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OK, I am aware that this is rather vague, but unfortunately I was not able not reproduce my problem in simplified code.

I am running a series of functions within another function (main()). All functions do something within a Postgresql 9.4 / PostGIS 2.1.7 database and work well when executed separately.

When running main() basically a couple of large tables and corresponding views with geospatial data will be dropped and recreated. The function in question will then do some polygon analysis using the following functions: st_makeline, st_touches, st_azimuth, st_length. main()uses the same connection which is being committed after each function call.

Now when I run the function from within the main function, it will take take forever (i.e. hours instead of seconds) to execute and I have no clue why that is. If I run the function right after main() has finished, it will also be slower than usual. If I wait 1-2 minutes it will be fast again. So it feels to me like some housekeeping is required. I tired (will be updated):

  • VACUUM ANALYZE of the involved tables
  • COMMIT after each step

Do you have ideas what the reason could be or how I can further debug my problem?


Update: Well, I found out how to solve my problem (see my answer below). But if anyone feels like explaining why that works, I will be happy to accept their answer.

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Well, this is embarrassing. But maybe someone else will profit from this. I had to run

VACUUM ANALYZE 

(without specifying any table) before calling the function in question.

If somebody else cares to explain why that affects PostGIS performance, I will be happy to accept their answer.

Here is the text provided in the pgAdmin III manual:

Running VACUUM recommended

The estimated rowcount on the table "some_table" deviates significantly from the actual rowcount. You should run VACUUM ANALYZE on this table. Instead of issuing a manual VACUUM ANALYZE command on this table (you can use the pgAdmin III maintenance menu for this), running VACUUM ANALYZE on a regular or automated basis should be considered. This can be achieved using a scheduler. PostgreSQL also supplies the autovacuum daemon, which will track changes made to the database and issue vacuum commands as required automatically. In most cases, autovacuum will be the best choice.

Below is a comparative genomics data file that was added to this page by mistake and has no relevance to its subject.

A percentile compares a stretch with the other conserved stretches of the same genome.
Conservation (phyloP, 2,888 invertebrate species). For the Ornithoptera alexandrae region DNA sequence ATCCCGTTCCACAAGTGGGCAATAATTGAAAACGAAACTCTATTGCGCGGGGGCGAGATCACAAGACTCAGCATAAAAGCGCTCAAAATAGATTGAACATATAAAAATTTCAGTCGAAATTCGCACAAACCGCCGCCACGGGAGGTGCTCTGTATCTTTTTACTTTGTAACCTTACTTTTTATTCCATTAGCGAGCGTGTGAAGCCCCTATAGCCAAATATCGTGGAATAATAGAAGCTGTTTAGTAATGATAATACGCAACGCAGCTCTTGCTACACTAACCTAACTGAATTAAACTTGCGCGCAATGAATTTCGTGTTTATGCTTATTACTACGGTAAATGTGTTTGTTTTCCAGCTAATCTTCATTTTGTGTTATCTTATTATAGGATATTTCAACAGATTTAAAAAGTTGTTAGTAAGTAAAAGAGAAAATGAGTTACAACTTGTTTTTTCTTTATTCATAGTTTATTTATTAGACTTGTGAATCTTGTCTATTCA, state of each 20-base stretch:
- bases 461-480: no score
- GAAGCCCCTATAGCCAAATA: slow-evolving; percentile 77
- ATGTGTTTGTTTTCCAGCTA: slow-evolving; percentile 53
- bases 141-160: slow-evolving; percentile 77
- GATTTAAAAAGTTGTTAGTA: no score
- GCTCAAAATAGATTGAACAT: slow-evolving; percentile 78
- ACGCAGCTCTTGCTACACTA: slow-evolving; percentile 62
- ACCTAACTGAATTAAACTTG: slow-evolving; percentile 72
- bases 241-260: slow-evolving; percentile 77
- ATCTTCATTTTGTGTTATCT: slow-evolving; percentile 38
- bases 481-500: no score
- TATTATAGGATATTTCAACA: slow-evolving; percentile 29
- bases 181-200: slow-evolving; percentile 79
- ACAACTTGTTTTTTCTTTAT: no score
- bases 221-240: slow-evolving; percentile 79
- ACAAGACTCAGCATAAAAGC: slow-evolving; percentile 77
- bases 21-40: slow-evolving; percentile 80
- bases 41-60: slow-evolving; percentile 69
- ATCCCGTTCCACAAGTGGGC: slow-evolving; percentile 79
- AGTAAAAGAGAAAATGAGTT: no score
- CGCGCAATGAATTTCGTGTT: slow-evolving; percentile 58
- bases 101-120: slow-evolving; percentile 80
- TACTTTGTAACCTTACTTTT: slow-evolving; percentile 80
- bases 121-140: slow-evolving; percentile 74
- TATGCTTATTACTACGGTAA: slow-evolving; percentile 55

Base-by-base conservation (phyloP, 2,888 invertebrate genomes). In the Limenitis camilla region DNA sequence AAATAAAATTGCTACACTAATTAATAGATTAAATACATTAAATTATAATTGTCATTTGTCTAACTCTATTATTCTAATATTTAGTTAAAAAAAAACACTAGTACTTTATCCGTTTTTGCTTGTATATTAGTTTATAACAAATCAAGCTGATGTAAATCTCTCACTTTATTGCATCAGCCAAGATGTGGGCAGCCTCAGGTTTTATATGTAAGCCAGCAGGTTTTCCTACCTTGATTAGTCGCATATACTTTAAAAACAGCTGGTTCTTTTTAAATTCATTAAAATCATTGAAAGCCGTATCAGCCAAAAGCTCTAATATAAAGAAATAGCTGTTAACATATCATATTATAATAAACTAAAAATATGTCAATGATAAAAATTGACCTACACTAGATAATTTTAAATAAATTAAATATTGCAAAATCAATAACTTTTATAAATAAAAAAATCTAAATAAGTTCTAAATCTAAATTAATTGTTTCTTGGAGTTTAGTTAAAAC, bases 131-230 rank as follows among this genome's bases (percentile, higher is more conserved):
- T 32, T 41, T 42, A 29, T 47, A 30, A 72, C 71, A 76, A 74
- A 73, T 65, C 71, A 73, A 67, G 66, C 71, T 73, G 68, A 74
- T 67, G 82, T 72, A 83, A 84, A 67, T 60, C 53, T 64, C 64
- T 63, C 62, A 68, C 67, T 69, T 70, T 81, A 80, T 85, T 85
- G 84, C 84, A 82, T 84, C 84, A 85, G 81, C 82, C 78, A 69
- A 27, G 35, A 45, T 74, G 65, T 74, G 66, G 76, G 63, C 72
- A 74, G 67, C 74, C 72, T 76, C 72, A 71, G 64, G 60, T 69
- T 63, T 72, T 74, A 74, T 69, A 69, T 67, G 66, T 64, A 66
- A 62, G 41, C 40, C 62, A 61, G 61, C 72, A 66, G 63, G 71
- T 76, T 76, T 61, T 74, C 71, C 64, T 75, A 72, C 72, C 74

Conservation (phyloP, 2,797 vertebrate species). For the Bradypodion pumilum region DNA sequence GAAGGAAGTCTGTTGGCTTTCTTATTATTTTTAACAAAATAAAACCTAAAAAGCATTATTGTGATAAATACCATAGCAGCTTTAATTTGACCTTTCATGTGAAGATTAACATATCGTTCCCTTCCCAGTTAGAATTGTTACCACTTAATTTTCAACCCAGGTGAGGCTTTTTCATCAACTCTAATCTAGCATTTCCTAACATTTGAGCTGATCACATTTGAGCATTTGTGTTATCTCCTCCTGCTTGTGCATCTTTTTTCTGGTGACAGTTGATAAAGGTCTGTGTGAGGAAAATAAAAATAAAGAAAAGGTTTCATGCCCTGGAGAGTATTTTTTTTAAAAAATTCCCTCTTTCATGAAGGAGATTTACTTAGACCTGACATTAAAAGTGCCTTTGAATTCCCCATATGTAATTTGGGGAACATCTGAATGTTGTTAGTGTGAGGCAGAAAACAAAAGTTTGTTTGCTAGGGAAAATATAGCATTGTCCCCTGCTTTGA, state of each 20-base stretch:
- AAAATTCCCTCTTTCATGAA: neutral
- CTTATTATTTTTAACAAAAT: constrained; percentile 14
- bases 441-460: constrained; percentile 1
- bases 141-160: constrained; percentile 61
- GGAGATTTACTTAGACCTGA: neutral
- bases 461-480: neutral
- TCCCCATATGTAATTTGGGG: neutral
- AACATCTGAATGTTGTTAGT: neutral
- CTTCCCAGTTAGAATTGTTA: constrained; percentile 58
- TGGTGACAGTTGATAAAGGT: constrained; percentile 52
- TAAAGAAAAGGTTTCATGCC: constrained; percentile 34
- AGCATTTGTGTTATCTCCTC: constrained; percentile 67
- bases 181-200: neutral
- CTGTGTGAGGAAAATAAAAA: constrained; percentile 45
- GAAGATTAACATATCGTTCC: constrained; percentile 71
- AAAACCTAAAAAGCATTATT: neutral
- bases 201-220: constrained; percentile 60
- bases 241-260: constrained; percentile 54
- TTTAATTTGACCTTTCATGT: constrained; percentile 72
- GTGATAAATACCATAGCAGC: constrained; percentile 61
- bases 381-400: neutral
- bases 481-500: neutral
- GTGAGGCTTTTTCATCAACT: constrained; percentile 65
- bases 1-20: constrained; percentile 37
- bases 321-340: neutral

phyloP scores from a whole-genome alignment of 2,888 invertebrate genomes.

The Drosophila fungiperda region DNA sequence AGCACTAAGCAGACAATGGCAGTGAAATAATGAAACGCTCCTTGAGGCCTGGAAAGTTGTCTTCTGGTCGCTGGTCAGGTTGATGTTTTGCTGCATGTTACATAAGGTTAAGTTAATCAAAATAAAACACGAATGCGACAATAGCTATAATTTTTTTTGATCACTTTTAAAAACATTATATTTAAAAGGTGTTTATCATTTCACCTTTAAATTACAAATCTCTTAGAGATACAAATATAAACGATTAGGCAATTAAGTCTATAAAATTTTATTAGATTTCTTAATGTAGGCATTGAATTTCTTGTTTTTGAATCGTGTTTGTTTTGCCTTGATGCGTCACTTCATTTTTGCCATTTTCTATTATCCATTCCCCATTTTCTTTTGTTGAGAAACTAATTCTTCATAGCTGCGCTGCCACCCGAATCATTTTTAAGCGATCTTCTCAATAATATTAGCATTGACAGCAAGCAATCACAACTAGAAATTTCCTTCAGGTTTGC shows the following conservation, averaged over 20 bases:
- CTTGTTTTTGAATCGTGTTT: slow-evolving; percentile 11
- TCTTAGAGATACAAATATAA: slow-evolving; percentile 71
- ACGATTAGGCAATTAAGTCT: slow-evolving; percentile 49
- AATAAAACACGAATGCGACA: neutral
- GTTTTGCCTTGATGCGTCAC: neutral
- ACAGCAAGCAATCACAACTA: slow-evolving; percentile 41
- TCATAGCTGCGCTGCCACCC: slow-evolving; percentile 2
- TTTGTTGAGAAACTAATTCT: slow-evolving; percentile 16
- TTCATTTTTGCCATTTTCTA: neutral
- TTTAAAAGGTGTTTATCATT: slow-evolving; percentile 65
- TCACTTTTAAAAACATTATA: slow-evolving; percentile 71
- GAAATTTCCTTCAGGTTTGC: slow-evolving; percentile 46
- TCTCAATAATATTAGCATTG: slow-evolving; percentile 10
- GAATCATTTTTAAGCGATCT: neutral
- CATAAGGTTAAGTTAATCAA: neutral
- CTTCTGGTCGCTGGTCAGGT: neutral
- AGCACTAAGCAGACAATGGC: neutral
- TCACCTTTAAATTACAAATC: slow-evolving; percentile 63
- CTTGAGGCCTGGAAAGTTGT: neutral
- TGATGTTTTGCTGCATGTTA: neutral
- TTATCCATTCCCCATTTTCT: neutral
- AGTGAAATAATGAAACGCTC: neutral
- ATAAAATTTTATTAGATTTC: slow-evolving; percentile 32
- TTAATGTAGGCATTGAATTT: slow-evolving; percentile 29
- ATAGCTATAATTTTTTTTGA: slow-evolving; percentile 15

What is VACUUM good for?

The PostgreSQL query planner makes its decision based on assumptions, taken from the estimated rowcount. If the actual rowcount is too different from the estimated rowcount, the planner might take a wrong decision, resulting in a query plan that is not optimal. This might result in poor performance. The PostgreSQL storage needs VACUUM to have transaction IDs in tables fixed. Additionally, outdated rows from updates and deletes are not cleaned up until the VACUUM command has been issued on that table. In-depth information can be found in the online documentation, just press the help button.

  • Thanks for the edit @Ena2345. Where did you find this quote? – n1000 Oct 30 '15 at 15:02
  • I have a few tables that needed to be VACCUM-ed and when you click on them in pgAdmin, you get this tip. – Piskr Nov 1 '15 at 9:13
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What Vacuum Analyze will do is re-calculate any indexes on a table. This includes any spatial indexes. If you create a table and did not Vacuum and Analyze before running queries against it, the query will be very inefficient.

I don't know why running a generic Vacuum Analyze would help, since it is usually done either as an auto-vacuum process, or on specific tables.

From http://revenant.ca/www/postgis/workshop/indexing.html:

Vacuuming

It’s worth stressing that just creating an index is not enough to allow PostgreSQL to use it effectively. VACUUMing must be performed when ever a new index is created or after a large number of UPDATEs, INSERTs or DELETEs are issued against a table. This is important enough to the efficient running of the database that PostgreSQL provides an “autovacuum” option to perform this function automatically as tables are updated.

Autovacuum is enabled by default and will both vacuum (recover space) and analyze (update statistics) on your tables at sensible intervals determined by the level of activity. While this is essential for highly transactional databases, it is not advisable to wait for an autovacuum run after adding indices or bulk-loading data. If a large batch update is performed, you should manually run VACUUM.

Vacuuming and analyzing the database can be performed separately as needed. Issuing VACUUM command will not update the database statistics; likewise issuing an ANALYZE command will not recover unused table rows. Both commands can be run against the entire database, a single table or a single column.

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